Which Premier League clubs have taken pay cuts and wage deferrals amid COVID-19 crisis?
The Premier League season came to a halt last month as the coronavirus outbreak disrupted sporting events all over the world. Top-flight clubs have now had to deal with the financial fallout.
Some clubs have accepted pay cuts, while others have agreed to wage deferrals.
Aston Villa have become the latest side to defer salaries in response to the coronavirus.
Villa’s first-team squad, coaches and senior management will defer 25 per cent of their wages for four months.
Chief executive Christian Purslow said: “Our players and staff feel great solidarity with the many clubs in the football pyramid who have financial problems and we believe it is right and proper that the Premier League as a whole takes action on its finances collectively to enable it to be able to continue to provide vital funding throughout the game in England.”
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The decision comes days after Watford agreed to 30 per cent wage deferrals while matches were not being played.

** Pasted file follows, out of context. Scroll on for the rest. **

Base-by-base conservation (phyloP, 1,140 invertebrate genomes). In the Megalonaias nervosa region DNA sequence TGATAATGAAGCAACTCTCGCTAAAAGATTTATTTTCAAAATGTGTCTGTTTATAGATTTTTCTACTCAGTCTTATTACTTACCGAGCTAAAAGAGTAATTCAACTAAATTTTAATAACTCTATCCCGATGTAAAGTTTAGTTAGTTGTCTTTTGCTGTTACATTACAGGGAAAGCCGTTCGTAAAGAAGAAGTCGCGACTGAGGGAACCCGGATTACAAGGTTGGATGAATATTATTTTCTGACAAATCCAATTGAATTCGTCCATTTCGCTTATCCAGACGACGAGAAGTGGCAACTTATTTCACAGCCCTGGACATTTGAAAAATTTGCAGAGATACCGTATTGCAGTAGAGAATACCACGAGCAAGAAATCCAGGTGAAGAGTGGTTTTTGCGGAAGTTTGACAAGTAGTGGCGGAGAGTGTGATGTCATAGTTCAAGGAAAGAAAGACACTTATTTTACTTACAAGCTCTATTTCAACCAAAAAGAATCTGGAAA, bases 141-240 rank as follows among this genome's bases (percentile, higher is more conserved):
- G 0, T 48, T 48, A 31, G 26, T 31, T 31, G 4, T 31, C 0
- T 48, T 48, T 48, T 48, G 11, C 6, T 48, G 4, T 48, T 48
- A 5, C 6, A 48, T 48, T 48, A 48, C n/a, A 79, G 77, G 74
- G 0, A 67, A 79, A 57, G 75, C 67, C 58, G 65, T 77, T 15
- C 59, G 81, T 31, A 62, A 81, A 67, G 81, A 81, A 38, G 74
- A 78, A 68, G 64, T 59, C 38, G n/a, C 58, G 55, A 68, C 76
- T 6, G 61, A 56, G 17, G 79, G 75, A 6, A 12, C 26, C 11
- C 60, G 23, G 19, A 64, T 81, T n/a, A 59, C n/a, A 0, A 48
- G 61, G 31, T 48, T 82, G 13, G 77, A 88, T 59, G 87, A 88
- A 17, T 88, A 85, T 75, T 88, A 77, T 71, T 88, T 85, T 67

Elsewhere in the Premier League, Southampton and Sheffield United have taken 10 per cent deferrals, while West Ham’s players have agreed to 20 per cent.
At Arsenal, the majority of the squad have accepted 12.5 per cent pay cuts rather than deferrals.
However, the Gunners said “agreed amounts” will be paid if the club hits certain targets, with one of those reported to be Champions League qualification.
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Across London, Chelsea have announced that their first-team squad will not be taking pay cuts.
The Blues said: “At this time, the men’s first team will not be contributing towards the club financially.
“Instead the board have directed the team to focus their efforts on further supporting other charitable causes.
“As this crisis develops the club will continue to have conversations with the men’s first team regarding financial contributions to the club’s activities.”
Newcastle and Norwich are the only clubs in the Premier League clubs placing non-playing staff on the government’s furlough scheme.
Liverpool, Tottenham and Bournemouth all reversed initial decisions to use scheme following criticism from the public.
The Premier League previously asked clubs to put a 30 per cent pay cut to players but the Professional Footballers’ Association (PFA) said that would affect tax contributions to the NHS.
Earlier this month, top-flight stars launched the #PlayersTogether campaign to generate and distribute funds to the NHS.
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